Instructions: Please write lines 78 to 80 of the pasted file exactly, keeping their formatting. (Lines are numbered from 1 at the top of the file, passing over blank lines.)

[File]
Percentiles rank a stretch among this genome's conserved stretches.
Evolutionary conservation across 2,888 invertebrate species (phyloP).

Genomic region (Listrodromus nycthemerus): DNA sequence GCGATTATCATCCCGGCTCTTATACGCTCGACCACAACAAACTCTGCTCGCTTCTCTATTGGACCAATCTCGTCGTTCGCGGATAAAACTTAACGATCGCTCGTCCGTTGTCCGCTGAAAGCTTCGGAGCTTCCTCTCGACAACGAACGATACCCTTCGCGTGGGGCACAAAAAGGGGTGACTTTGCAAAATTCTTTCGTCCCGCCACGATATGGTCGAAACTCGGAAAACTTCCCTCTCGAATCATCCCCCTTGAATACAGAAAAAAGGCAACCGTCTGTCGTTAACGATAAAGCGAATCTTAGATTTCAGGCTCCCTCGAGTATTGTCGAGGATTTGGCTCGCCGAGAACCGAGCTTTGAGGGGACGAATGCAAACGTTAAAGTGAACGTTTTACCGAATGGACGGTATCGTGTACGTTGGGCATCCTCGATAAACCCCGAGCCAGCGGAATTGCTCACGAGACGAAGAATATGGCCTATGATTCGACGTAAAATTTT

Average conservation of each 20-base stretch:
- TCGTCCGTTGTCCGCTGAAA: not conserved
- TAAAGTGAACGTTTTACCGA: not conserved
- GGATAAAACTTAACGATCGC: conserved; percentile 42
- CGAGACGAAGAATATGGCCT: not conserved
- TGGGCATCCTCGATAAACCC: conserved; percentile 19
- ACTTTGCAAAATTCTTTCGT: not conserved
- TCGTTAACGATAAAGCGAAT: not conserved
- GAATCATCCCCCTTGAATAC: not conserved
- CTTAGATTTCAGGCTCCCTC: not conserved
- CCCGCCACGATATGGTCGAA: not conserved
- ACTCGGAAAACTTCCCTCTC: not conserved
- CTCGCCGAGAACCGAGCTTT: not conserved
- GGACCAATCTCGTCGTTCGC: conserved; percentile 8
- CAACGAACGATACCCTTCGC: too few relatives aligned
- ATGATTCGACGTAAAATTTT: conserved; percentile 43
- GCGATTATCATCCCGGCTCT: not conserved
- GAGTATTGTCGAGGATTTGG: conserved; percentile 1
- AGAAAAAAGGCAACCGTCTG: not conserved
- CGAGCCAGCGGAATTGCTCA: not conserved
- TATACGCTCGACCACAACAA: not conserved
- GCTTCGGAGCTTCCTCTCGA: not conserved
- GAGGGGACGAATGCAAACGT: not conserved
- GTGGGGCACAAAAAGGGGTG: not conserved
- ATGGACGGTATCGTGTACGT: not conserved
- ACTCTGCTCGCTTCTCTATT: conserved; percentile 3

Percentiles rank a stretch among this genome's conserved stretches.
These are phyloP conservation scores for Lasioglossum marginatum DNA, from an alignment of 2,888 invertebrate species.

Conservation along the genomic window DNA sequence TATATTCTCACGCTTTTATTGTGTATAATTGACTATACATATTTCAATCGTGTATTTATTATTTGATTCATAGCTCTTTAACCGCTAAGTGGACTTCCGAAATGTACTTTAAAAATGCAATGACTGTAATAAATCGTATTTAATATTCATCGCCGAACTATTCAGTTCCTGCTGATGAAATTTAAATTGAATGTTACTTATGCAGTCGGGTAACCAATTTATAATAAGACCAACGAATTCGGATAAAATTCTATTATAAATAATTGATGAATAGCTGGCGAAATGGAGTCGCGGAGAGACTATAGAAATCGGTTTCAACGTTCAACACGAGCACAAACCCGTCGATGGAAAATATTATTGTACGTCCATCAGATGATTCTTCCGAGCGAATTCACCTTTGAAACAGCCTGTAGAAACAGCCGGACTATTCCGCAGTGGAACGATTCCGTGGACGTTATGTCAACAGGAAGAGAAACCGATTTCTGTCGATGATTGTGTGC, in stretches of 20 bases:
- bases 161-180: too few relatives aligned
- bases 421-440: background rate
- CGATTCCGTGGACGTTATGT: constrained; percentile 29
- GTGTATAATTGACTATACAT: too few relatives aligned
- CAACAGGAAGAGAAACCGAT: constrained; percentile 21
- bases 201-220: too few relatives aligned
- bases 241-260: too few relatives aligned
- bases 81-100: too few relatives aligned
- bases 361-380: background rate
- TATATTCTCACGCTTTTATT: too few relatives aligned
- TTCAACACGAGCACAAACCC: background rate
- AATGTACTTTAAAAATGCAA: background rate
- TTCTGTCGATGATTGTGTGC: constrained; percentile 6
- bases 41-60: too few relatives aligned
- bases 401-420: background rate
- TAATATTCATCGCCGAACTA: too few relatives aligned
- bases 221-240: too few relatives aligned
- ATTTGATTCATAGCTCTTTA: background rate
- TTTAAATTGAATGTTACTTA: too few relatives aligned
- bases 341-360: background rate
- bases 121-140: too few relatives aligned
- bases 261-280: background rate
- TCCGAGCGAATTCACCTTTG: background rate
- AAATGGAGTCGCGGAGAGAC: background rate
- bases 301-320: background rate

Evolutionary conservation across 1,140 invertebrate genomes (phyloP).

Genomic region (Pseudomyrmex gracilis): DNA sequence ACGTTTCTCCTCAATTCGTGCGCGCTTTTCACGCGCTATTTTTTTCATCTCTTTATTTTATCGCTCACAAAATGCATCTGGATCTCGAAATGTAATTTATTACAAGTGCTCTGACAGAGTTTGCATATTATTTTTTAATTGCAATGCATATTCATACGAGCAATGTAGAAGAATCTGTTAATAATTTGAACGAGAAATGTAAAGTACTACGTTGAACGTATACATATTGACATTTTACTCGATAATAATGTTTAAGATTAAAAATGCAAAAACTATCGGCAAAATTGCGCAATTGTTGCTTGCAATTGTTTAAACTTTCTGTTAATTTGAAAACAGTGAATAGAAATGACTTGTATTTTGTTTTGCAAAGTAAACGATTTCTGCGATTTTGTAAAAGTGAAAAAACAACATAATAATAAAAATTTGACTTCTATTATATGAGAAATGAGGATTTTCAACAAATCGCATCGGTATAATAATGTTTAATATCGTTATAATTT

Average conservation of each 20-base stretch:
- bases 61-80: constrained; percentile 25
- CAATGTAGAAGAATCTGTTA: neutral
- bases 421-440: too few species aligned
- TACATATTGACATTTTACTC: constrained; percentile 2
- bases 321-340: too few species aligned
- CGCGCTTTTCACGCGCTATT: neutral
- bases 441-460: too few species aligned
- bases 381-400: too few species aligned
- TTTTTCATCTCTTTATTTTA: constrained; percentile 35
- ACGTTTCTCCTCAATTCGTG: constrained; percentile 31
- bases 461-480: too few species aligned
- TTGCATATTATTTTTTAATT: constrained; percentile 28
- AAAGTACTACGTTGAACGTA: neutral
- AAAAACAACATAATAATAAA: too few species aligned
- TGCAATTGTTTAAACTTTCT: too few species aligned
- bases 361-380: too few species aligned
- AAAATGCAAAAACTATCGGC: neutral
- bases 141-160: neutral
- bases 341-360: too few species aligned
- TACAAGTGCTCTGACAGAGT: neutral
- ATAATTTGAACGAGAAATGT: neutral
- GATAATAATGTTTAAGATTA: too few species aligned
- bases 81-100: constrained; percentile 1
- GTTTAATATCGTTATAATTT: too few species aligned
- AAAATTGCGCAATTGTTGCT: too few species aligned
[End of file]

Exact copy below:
- bases 141-160: neutral
- bases 341-360: too few species aligned
- TACAAGTGCTCTGACAGAGT: neutral